Intended for healthcare professionals

Editor's Choice

Better obstetric outcomes

BMJ 2011; 342 doi: https://doi.org/10.1136/bmj.d3778 (Published 15 June 2011) Cite this as: BMJ 2011;342:d3778
  1. Fiona Godlee, editor, BMJ
  1. fgodlee{at}bmj.com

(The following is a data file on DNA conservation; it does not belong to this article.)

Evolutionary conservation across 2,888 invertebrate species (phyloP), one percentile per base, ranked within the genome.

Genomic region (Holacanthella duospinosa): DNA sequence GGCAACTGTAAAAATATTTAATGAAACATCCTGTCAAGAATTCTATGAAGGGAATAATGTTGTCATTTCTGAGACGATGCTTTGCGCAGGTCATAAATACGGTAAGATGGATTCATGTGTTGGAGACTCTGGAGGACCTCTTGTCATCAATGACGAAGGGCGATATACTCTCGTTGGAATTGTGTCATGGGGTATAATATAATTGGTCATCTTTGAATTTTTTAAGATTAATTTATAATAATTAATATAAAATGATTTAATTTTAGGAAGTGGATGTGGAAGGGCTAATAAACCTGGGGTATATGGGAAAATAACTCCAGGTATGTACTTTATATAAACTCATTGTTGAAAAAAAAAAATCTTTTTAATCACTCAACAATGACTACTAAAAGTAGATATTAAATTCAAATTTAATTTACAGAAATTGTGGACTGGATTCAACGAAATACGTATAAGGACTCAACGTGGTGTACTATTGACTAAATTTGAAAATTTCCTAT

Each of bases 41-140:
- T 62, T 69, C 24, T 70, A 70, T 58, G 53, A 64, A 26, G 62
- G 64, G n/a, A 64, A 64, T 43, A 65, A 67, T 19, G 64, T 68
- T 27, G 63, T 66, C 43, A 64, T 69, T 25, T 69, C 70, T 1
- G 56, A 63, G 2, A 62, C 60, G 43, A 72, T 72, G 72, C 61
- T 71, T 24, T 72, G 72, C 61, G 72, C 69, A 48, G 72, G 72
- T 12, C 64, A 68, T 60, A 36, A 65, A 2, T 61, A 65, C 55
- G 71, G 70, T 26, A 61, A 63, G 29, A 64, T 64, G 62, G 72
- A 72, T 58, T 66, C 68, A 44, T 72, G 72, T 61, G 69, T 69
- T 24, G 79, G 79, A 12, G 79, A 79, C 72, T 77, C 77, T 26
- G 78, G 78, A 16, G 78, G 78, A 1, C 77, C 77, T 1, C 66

Fatima Aliyu was 25 years old when she went into labour with her first child. Six days later, the baby was dead—stillborn by caesarean section—and Fatima had lost control of her bladder and bowels. “I cried in the dark because I was left behind, my dignity was gone,” she writes (doi:10.1136/bmj.d2881). Ten years on, still struggling with the effects of her prolonged obstructed labour, with two obstetric fistulas, sphincter damage, and foot drop, Fatima is nonetheless one of the lucky ones. Despite the social stigma and huge practical challenges of her incontinence and her inability to have other children, her family has stood by her. …

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